No long queues.
No registration stall.
Lamborghinis placed outside the venue. One night before.
Sullen faces. Bored workers.
Indifferent ushers. Hell, even the beauty factor has gone many notches down since the last show I attended.
You had these curvaceous vixens manning the stalls. Most were drop dead gorgeous.
Now most of the brand ambassadors seem to have been picked up from a sleazy nightclub offering bulk discount on call girls.
Or from a university which force feeds carbs to its female students to turn them into cows.
Maybe the Dubai Motor Show organizers had a crystal ball, that they knew beforehand that they won’t be getting the type of footfall they’re used to having. And cut their losses in advance.
Which is strange considering the fact that the Dubai Motor Show takes place just once in two years. You would have thought an event so rare would have people flocking to it in droves.
And this raises a question of why keeping it go on for five long days when past shows have done very well on 3 days.
Yes, you had the media hype. Yes, you’ve got all these gungho car brands doing the show. And a robot from Japan.
But then you’ve these factors at pretty much all the exhibitions and events. You throw the media some bread crumbs and they’ll come running towards you. Never the yardstick for a show’s success.
Being a marketer myself, I’ve always chosen and done those brand activations where my own brand has the most limelight. I always seek to dominate and decimate the competition.
The fundamental flaw in Dubai Motor Show 2019 is that this is not the only event happening at the Dubai Trade Centre. There’s this jewellery show and some optical show.
Logistical problems aside, the perception this creates is that the organizers of Dubai Motor Show didn’t have enough Moolah to purchase the entire venue. Or they didn’t have enough sponsors and cars to utilize the entire space.
And when visitors, trade or otherwise, compare this with Dubai Motor Show 2017 which completely dominated the entire World Trade Centre, this show pales in comparison.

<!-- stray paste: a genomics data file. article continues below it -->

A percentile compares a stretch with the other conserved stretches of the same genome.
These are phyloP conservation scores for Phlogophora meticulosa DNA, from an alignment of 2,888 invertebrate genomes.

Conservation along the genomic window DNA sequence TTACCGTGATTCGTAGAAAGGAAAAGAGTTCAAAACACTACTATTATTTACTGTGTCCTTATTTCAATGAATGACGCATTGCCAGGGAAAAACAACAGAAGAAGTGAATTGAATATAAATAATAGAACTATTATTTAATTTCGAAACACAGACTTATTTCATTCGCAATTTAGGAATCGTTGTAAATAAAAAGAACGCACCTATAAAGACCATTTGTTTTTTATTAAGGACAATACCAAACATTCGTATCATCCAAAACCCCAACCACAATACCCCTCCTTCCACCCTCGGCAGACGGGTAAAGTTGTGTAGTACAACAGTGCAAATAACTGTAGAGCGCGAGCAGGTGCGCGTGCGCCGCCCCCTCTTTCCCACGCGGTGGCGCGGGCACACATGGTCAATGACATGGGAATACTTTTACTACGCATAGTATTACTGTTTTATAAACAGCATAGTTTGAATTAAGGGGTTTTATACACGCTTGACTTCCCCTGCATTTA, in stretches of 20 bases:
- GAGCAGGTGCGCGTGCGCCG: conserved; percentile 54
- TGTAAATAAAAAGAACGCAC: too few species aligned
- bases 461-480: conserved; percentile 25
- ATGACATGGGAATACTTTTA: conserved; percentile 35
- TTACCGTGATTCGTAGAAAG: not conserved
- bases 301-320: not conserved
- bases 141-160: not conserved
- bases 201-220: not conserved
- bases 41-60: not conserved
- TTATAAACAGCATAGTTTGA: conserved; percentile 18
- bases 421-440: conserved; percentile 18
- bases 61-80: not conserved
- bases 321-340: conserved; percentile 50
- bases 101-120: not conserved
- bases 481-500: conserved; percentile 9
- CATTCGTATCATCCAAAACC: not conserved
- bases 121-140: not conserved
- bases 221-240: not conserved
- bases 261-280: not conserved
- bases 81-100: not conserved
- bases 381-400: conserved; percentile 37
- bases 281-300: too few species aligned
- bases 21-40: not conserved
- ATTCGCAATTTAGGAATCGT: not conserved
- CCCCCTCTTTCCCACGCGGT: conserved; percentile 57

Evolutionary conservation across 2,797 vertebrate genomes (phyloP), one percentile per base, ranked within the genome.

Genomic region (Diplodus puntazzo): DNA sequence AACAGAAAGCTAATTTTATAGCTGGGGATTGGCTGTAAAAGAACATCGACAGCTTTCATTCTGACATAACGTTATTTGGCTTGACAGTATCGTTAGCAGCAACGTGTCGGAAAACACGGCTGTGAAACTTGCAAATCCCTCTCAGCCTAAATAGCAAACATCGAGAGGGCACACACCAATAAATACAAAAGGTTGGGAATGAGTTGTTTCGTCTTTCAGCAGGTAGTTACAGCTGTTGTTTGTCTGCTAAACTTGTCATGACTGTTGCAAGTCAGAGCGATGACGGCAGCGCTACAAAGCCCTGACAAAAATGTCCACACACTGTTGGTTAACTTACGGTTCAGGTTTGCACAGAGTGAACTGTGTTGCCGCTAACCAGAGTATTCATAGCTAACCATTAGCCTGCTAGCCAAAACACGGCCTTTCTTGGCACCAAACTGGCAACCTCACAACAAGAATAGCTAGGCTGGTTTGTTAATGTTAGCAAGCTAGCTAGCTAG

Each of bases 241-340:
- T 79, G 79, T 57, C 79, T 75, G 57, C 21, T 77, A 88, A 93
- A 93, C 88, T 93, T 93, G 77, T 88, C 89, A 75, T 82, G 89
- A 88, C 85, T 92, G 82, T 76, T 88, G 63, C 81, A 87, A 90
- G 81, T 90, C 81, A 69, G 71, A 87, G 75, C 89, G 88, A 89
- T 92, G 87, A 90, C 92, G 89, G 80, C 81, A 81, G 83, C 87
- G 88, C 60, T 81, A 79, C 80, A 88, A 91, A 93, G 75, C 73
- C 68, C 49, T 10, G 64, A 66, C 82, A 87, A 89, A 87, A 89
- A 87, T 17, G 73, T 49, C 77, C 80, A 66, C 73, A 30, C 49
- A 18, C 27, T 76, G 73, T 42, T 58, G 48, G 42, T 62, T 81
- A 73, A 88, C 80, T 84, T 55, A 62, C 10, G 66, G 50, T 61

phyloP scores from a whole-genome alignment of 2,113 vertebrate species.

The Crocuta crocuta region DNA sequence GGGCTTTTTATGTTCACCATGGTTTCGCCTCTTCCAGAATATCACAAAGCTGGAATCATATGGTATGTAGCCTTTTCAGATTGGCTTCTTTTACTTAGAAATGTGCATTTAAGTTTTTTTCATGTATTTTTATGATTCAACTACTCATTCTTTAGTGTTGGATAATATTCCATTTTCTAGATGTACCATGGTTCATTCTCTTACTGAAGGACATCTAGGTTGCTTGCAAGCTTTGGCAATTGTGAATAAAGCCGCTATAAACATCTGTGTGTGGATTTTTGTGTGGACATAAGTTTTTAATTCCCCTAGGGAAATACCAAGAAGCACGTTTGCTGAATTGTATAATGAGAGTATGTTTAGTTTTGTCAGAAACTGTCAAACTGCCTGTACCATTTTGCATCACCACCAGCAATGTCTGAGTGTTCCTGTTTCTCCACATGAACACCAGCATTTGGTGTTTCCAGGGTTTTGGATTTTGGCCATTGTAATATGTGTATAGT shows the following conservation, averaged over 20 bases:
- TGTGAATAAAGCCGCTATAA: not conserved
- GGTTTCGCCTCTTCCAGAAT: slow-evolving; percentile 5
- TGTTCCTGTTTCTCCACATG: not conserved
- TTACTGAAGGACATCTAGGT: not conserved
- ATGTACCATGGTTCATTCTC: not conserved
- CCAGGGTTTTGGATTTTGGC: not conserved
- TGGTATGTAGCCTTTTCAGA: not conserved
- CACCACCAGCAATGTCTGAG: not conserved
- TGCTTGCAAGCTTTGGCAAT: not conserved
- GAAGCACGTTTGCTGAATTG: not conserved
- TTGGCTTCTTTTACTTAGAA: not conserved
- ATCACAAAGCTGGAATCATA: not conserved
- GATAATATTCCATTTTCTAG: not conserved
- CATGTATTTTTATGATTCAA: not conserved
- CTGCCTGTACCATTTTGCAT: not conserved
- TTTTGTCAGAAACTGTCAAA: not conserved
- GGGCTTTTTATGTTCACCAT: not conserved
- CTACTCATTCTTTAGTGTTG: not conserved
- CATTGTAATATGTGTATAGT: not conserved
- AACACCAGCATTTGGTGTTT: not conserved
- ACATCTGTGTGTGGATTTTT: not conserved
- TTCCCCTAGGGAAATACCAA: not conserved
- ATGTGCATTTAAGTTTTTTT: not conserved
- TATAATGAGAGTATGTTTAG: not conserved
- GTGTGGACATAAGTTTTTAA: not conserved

Now coming to the visitor’s perspective, there was all sorts of confusion as to when the show would start, in which halls the show was actually being held, and the biggest of them all, where to buy the tickets.
In Dubai Motor Show 2017, the registration stall was smack in the middle of the outside area and was pretty much organized. You didn’t need directions to get there.
This time around the visitor registration was in Sheikh Makhtoum Hall 3 – who the hell knows where that is – and the media registration and badge collection was 500 metres away near Hall 2.
And if that wasn’t enough, the registration wasn’t supposed to start until 12pm on the event day. Which got delayed till 1pm because the ‘VIPs’ were inside the hall and the registration booth too was inside!
Talk about things being in disarray.
Dubai Motor Show organizers needed an architect with a background in consumer branding so that he could help them design spaces keeping in mind the visitor convenience.
The only thing that actually started on time and went without a hitch was the Drift taxi in the outside area. That attracted the most crowd.
I know I might be jumping the gun and five days down the road this show might well turn into a stellar success that the organizers intended.
But my 12 years of experience as a brand strategist tells me that something is amiss, and the Dubai Motor Show people need a brand consultant, someone who can do an extended soul-searching, identify the weak areas, and then build upon the success of the last show instead of starting from scratch. Or maybe the converse would be true.
In any case they need someone who can take a step back and look at things from a different perspective.
Here are my recommendations based on just Day 1 observations:
- Keep the show to just 3 days and fill them up with different activities instead of repeating the same thing over and over.
- Hire a brand architect to design the flow of things keeping consumer convenience in mind.
- Hire a brand strategist who can work with them to identify the gaps in the system and offer pragmatic solutions.
This pretty much sums up my Day 1